Golan Policy May Invite Israel’s Right to Annex West Bank Territory. That Would Spell Disaster.

By Dennis Ross and David Makovsky

The Washington Post

March 29, 2019


President Trump’s decision to recognize Israel’s sovereignty in the Golan Heights was applauded across the political spectrum in Israel. While criticized internationally, including by Arab leaders, Israelis saw it as acknowledging an important reality: that this strategic plateau cannot be returned to Syria, especially in light of a catastrophic war in which roughly 500,000 have been killed, Bashar al-Assad gassed his own people, and Iran seized the opportunity to embed itself and Shiite militias in the country.

Those on the Israeli right saw it less for its security value and more for the precedent it would set for being able to annex much of the West Bank. The nationalist leader Naftali Bennett thanked Trump for his decision, claiming the Golan was now Israel’s forever and then added, “The land of Israel belongs to the people of Israel.” Golan, pointedly, was not part of historic Palestine or Israel, but of course the West Bank is — and that is what Bennett was signaling.

Perhaps because Prime Minister Benjamin Netanyahu is competing for right-wing votes, his own statements imply he is moving in a similar direction. Until now, Netanyahu has resisted moves on the right to push legislation to annex territory in the West Bank, but upon returning to Israel after seeing Trump, Netanyahu declared: “Everyone says you can’t hold an occupied territory, but this proves you can. If occupied in a defensive war, then it’s ours."

Will Netanyahu, if reelected, push for annexation in the West Bank? Time will tell. At this point, it is difficult to predict the outcome of the vote, scheduled for April 9. There is, however, only one scenario in which Netanyahu is likely to remain prime minister and that is as the head of a very narrow right-wing government.

Benny Gantz and the other leaders of the Blue and White party have already declared they will not join a government if Netanyahu heads it, because the attorney general, Avichai Mandelblit, has declared his intent to indict Netanyahu.

For the likely right-wing participants in such a narrow government, and that now includes the successor to Meir Kahane’s avowedly racist party, there are no such qualms. Their ideology counts far more than Mandelblit’s likely prosecution; in fact, they know it increases their leverage on Netanyahu because, if he fails to satisfy them on their policy demands, they can bring down the government and leave him facing the attorney general — no longer as prime minister.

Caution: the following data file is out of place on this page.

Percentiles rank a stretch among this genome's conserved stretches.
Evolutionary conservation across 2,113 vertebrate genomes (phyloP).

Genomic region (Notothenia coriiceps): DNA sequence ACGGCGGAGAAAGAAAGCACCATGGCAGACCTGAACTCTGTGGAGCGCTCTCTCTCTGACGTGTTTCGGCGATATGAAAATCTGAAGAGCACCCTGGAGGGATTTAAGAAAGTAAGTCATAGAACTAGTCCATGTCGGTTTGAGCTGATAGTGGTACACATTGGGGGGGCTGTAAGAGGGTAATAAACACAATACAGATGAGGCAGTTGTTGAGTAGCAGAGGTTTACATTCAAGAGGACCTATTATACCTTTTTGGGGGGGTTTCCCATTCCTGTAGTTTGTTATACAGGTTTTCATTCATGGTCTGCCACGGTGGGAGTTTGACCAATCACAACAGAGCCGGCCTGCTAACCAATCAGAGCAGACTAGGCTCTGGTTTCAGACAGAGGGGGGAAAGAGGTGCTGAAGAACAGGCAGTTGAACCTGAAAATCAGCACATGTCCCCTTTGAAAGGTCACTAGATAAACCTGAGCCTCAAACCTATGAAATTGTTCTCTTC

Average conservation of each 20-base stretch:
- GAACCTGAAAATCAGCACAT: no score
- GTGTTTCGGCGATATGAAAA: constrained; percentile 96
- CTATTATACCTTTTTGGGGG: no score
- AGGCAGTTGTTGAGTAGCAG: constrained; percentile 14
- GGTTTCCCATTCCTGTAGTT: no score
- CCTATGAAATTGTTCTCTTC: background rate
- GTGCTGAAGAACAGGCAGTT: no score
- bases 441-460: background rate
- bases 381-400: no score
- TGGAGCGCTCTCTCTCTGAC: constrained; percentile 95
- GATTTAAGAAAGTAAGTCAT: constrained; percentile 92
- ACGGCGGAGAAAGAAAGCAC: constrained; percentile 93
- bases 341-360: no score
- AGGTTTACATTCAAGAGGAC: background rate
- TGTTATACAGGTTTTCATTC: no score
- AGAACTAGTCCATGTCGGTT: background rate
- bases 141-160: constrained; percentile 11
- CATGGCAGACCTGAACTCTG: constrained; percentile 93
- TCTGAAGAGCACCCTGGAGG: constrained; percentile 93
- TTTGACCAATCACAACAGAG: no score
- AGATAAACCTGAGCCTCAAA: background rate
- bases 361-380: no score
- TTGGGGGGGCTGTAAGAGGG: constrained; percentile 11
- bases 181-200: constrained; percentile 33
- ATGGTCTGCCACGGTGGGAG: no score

As such, a Netanyahu-led government with a very slim majority will spell trouble for a Trump peace plan, even in Israel. Ironically, the administration, which gave Netanyahu a political boost with the Golan declaration, seems to have been acting on an assumption: that Netanyahu would win, form a broad-based government and, thus, be able to say “yes” to their plan. If Netanyahu were not facing the prospect of indictment, that might well have been the most likely outcome of the election. But the looming indictment and the coming together of the Blue and White party, with three ex-military chiefs of staff as its leaders along with former minister Yair Lapid, has altered the election calculus.

Although the election math may now be uncertain, what is not uncertain is that Netanyahu’s only pathway to remaining prime minister depends on leading a narrow right-wing government. And, in such a government, Netanyahu is unlikely to be able to forestall the legislation already being pushed by those on the right to annex parts of the West Bank.

Any annexations in the West Bank would doom the Trump plan not only with the Palestinians — who are already poised to reject it — but with Arab leaders, as well. They cannot put themselves in a position of acquiescing in the surrender of what they (and their constituency) perceive to be Palestinian territory by unilateral Israeli steps.

Far beyond the implications for the Trump plan, Israeli annexations planned by the right are designed not to be part of designated blocs consistent with a two-state outcome. On the contrary, once begun, these annexations would gradually be applied to more of the West Bank, making Israeli separation from Palestinians increasingly difficult. True, a two-state outcome is not possible any time soon, but separation can at least preserve it as a possibility for the future.

But a right-wing government allowed to pursue its agenda will end that possibility by combining annexation with accelerated building outside the settlement blocs — a mix that would make it impossible to separate Israelis and Palestinians in the West Bank. When that happens, the only option will be one state for two peoples, Israelis and Palestinians. Palestinians are sure to make “one person, one vote” their mantra, and sooner or later, that will resonate here and elsewhere.

Perhaps the Trump administration does not think in these terms. But if it wants its plan to have any chance, it needs to announce soon that, regardless of the outcome of the Israeli election, it will oppose unilateral Israeli steps to annex territory in the West Bank. Only this would enable Netanyahu to stand up to the right and say we cannot afford to alienate the Trump administration given all it has done for us.

Trump has done a lot for Israel — it is time he does something to preserve Israel’s future as a Jewish democratic state.